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6am, 11pm, Whose Fault is It? /by Natasha Oliver


How changing my relationship with sleep helped my anger.

The school year is underway, and 6am and I are getting reaquainted. I’m not a fan of 6am or anything that happens at that time. And because I’ve told him as much, 6am doesn’t like me either. I’m convinced he arrives early just so I can begin my day cursing him.

I didn’t always hate 6am. There was a time when I didn’t even know he existed. Well, I’m sure our paths crossed once or twice. I mean, we must’ve attended the same party at some point — after all, I am a mother — but I’m certain we never spoke or acknowledged one another’s existence. And I was happy that away, and I think he was too.

But then my second child was born a “morning” person, and I started to notice him. I want to tell you that 6am is evil — the way he just pops up when you least expect or how he’s always there even though you’re actively trying to avoid him — but I’m told there are some who don’t mind his company. I actually know a very successful person who begins his day with 5am! He and 5am meditate and exercise together. Because this person is someone I admire, I wondered if 5am was different than 6am, and decided that I should try to get to know her.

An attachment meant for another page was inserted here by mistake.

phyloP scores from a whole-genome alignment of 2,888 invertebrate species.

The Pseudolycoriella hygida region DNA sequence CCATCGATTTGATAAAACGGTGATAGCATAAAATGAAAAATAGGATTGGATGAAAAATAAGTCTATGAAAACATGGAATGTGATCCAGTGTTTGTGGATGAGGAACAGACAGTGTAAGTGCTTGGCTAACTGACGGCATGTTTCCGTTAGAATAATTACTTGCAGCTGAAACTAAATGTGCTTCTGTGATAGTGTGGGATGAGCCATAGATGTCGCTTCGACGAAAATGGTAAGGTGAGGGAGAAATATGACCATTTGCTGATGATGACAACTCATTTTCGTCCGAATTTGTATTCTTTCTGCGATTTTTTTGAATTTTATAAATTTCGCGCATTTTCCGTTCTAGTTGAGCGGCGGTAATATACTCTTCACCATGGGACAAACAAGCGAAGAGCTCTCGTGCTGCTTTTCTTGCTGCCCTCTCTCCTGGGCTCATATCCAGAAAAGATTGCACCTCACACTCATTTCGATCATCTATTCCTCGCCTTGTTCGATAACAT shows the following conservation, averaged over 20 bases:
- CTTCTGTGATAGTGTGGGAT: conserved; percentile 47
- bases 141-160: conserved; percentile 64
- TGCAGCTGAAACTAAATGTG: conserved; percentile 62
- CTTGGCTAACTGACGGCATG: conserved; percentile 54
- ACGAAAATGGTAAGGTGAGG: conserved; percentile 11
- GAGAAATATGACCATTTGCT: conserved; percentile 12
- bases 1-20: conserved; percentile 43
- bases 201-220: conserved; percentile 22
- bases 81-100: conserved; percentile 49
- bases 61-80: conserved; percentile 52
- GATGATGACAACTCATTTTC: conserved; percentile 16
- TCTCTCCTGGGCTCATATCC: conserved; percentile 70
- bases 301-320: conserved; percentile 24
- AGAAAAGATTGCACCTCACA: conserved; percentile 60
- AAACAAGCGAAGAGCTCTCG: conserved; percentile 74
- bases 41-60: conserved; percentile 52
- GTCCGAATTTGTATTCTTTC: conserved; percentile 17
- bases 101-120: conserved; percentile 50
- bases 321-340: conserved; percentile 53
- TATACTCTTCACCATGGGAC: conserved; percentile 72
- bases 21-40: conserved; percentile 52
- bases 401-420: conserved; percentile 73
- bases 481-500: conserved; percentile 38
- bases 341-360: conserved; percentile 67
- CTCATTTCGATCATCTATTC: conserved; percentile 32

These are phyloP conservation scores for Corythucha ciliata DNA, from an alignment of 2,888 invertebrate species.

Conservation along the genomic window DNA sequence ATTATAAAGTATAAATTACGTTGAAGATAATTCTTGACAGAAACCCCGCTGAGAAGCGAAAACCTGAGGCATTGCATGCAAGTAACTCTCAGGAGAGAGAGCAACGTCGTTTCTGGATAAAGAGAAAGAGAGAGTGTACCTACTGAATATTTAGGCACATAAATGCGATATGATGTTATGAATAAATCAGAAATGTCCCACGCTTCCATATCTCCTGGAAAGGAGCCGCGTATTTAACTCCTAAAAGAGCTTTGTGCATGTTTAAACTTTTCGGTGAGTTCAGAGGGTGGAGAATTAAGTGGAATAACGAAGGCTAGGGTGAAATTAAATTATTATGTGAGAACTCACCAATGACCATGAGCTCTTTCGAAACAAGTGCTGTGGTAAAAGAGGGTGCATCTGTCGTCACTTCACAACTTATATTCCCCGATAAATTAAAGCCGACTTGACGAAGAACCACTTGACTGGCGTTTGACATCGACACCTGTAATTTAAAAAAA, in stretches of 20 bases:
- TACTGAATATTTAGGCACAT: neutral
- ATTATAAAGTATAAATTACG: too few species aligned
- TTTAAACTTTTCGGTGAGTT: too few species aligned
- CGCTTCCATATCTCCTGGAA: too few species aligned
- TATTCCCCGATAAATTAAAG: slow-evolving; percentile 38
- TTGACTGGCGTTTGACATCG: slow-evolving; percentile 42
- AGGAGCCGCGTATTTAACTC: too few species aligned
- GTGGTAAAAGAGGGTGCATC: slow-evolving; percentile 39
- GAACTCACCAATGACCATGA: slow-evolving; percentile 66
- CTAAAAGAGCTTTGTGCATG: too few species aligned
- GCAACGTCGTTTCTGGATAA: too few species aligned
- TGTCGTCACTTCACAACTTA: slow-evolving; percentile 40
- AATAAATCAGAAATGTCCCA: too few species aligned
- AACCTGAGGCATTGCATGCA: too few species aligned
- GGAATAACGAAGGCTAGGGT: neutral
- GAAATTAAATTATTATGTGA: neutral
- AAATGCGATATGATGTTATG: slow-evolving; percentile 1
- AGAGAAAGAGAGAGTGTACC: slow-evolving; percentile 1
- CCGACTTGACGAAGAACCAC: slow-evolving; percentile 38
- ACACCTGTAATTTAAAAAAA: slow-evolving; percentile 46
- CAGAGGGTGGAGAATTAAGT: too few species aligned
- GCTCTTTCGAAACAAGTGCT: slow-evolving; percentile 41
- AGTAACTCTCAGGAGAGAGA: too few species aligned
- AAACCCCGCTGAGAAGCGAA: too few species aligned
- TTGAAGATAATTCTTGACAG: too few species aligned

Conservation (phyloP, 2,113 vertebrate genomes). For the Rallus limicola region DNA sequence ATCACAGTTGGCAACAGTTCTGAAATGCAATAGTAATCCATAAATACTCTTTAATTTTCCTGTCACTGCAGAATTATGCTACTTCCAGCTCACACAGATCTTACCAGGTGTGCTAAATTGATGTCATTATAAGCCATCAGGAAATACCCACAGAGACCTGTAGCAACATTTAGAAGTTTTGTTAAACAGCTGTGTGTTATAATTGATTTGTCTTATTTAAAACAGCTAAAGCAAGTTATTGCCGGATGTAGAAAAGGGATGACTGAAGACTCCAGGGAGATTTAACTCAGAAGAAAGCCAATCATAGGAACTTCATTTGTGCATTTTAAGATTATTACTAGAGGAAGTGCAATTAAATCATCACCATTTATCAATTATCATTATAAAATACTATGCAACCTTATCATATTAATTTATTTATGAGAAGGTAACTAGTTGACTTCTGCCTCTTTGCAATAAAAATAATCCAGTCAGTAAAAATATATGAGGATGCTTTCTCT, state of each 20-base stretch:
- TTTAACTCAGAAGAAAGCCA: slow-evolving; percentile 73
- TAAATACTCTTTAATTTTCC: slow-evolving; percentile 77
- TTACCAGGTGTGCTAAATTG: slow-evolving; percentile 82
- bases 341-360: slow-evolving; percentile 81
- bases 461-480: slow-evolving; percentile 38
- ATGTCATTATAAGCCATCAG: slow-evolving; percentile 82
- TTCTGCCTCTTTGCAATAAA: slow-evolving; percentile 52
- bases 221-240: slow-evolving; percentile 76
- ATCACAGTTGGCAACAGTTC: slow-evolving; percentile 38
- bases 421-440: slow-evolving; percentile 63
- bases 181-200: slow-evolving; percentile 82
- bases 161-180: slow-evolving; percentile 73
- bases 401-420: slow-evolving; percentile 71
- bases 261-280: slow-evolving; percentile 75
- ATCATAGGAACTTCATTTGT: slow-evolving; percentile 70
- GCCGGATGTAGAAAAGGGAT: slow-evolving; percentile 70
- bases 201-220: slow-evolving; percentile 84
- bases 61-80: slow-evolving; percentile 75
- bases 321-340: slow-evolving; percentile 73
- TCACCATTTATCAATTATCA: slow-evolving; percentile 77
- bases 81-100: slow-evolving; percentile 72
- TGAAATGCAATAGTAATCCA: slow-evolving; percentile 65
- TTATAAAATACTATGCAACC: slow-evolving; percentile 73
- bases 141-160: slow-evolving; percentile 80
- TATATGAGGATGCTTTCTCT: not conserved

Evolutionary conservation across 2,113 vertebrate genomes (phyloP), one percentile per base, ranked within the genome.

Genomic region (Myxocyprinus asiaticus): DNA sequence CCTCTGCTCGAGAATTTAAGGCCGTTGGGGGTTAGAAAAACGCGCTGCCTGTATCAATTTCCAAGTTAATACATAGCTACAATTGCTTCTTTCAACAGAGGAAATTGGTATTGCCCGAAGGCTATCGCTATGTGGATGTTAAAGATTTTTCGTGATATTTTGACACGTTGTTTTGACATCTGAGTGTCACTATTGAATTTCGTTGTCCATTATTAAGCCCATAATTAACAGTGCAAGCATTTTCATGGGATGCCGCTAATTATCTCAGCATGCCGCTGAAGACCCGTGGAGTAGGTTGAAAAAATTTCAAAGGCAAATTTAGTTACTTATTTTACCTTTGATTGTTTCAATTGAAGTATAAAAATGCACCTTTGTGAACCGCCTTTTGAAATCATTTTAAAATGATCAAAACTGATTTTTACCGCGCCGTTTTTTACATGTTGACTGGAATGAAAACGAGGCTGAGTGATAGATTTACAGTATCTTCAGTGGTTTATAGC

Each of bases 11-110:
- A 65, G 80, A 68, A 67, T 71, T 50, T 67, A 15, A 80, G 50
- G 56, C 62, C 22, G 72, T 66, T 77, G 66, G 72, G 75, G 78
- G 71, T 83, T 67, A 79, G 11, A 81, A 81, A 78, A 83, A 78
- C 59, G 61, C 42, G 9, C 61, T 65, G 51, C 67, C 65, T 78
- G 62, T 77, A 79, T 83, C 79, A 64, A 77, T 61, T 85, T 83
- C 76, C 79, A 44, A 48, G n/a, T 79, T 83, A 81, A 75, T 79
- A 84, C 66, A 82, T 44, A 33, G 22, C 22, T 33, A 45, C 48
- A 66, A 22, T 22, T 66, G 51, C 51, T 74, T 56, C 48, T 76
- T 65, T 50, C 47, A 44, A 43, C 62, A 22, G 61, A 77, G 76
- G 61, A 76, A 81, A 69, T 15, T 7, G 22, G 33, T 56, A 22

After 21 days of hanging out with her, I must say that 5am is a real bitch. Look, I was the one who approached her, and so you should know that I went into that relationship committed to making it work. Think of all the writing I could get done with her! I could finally finish the edits to my novel. And if we exercised together, I would shed those last 5kg (11lbs) that are just sorta hanging around, literally. It would also mean that I wouldn’t start my day nagging my kids to get out of bed. But it takes two to tango, and she wanted nothing to do with me. I could tell by her attitude.

5am was abrupt. She woke me up from a deep sleep and forced me to get going whether my brain liked it or not. She didn’t care what kind of night I had, whether my kids were sick or if I had a bad dream. She wasn’t interested in my sob story about how from 6am onwards my day was full or how I needed this relationship to work because I was feeling lonely ever since I ended things with 11pm. She just watched me whine and cry and drift back to sleep at my desk until it was 6am.

I know you’re thinking I went about this all wrong. First of all, 5am is a hard core, intense kinda friend, and so if I couldn’t handle 6am, what on Earth made me think I could cope with 5am. Not to mention that I just ended things with 6am, and I shoud’ve spent some time getting to know myself, perhaps train in 15-min intervals because one has to work up to a 5amlifestyle. Well, I realized the same thing, albeit 10 days later. So I started hanging out with 5:45am, and while she wasn’t as bad as 5am, I realized I didn’t like her anymore than I did 6am.

So, like many who are in a bad relationship they’re thinking of ending, I turned to the internet to find out what to do. I can’t begin to tell you the weight that was lifted off my shoulders when I came across this article, “There’s a Scientific Explanation for Why You’re a Morning Person […]”. It showed me that there was a good reason why I disliked 6am. And 5:45am. And 5am. Basically all the ams.